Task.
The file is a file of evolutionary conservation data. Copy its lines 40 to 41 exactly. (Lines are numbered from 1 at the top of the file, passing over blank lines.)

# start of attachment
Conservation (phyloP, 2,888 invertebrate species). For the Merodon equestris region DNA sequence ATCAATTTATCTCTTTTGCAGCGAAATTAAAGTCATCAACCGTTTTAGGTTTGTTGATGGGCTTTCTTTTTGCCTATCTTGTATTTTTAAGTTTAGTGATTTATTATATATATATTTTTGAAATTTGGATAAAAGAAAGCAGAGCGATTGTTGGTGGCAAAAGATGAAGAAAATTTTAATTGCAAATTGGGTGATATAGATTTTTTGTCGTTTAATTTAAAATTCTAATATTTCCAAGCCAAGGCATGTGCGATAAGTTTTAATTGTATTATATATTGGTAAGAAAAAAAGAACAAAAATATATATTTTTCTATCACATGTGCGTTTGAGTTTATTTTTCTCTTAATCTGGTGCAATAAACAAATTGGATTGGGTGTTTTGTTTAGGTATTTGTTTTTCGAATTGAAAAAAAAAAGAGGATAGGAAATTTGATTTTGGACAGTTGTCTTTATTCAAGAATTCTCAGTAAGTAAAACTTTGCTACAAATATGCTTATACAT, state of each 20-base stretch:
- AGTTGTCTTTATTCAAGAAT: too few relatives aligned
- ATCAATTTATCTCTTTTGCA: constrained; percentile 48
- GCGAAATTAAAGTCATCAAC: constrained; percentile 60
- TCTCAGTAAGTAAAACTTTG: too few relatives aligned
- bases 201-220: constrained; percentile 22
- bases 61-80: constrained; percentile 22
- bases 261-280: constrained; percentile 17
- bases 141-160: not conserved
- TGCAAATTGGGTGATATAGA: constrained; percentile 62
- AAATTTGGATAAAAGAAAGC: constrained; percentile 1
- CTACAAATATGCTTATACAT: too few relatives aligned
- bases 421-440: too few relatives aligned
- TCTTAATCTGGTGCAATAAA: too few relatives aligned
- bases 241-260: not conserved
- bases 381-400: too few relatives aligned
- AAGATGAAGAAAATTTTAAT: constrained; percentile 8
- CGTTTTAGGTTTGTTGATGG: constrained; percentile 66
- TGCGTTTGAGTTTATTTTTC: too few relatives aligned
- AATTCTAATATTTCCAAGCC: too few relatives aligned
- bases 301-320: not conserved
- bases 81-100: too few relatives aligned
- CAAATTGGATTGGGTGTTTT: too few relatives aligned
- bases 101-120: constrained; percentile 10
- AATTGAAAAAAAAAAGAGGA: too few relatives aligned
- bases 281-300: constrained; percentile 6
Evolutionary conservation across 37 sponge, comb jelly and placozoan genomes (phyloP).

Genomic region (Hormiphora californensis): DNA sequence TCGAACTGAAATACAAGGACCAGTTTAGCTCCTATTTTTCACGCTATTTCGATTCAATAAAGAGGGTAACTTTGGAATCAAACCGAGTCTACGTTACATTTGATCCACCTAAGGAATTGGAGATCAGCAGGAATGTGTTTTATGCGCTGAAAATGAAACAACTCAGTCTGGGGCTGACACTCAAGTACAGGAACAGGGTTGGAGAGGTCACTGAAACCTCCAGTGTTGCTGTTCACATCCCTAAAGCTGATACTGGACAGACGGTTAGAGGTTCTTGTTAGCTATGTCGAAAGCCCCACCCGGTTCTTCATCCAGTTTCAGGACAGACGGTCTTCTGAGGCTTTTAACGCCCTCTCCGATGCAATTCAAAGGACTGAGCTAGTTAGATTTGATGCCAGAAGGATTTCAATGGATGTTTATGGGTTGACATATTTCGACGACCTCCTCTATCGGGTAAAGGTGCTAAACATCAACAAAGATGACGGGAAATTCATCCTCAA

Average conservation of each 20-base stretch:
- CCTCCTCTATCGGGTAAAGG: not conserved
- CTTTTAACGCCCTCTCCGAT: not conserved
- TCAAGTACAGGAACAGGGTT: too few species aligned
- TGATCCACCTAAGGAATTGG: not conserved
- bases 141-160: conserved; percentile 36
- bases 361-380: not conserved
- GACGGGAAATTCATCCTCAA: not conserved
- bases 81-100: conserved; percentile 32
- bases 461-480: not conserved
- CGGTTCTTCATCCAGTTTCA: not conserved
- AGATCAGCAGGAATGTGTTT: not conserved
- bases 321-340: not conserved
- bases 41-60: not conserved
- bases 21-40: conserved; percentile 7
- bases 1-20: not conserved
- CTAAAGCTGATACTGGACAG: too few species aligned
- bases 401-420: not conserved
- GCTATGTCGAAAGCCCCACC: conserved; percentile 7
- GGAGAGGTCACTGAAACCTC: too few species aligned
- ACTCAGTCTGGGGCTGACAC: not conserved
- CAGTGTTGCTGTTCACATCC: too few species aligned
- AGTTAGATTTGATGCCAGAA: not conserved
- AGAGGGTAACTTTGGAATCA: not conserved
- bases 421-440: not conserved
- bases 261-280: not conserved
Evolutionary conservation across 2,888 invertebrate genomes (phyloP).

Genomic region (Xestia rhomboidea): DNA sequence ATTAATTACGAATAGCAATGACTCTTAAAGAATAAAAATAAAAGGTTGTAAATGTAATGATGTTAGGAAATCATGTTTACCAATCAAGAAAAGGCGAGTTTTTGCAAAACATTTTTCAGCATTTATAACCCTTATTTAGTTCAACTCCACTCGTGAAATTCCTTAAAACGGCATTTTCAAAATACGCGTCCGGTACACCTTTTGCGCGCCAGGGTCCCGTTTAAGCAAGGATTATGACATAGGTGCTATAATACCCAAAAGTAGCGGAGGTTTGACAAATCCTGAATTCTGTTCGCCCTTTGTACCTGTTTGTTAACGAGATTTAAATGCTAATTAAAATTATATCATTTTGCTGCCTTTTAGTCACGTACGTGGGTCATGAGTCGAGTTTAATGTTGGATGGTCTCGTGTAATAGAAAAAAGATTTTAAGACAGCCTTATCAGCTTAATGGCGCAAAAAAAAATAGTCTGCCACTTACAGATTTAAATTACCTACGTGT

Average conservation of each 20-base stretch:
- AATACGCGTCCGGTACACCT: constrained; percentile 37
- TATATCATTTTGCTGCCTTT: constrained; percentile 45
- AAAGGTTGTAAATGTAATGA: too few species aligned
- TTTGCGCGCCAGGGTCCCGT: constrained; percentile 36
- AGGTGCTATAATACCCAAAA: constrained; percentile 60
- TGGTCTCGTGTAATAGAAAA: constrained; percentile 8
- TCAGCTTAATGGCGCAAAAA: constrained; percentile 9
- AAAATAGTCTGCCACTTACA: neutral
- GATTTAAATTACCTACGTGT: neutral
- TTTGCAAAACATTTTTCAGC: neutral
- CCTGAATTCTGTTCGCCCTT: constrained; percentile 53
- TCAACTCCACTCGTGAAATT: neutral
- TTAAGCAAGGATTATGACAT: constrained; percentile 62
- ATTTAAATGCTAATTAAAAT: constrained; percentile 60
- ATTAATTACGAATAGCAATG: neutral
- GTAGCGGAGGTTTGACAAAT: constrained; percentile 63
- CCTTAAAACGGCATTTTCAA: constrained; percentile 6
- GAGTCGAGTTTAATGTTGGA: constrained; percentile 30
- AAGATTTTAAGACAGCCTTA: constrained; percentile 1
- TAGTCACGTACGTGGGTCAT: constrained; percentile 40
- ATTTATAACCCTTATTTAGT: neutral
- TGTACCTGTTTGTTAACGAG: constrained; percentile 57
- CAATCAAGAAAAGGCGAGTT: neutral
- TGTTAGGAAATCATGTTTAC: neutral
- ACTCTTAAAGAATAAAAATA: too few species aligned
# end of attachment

- AGATCAGCAGGAATGTGTTT: not conserved
- bases 321-340: not conserved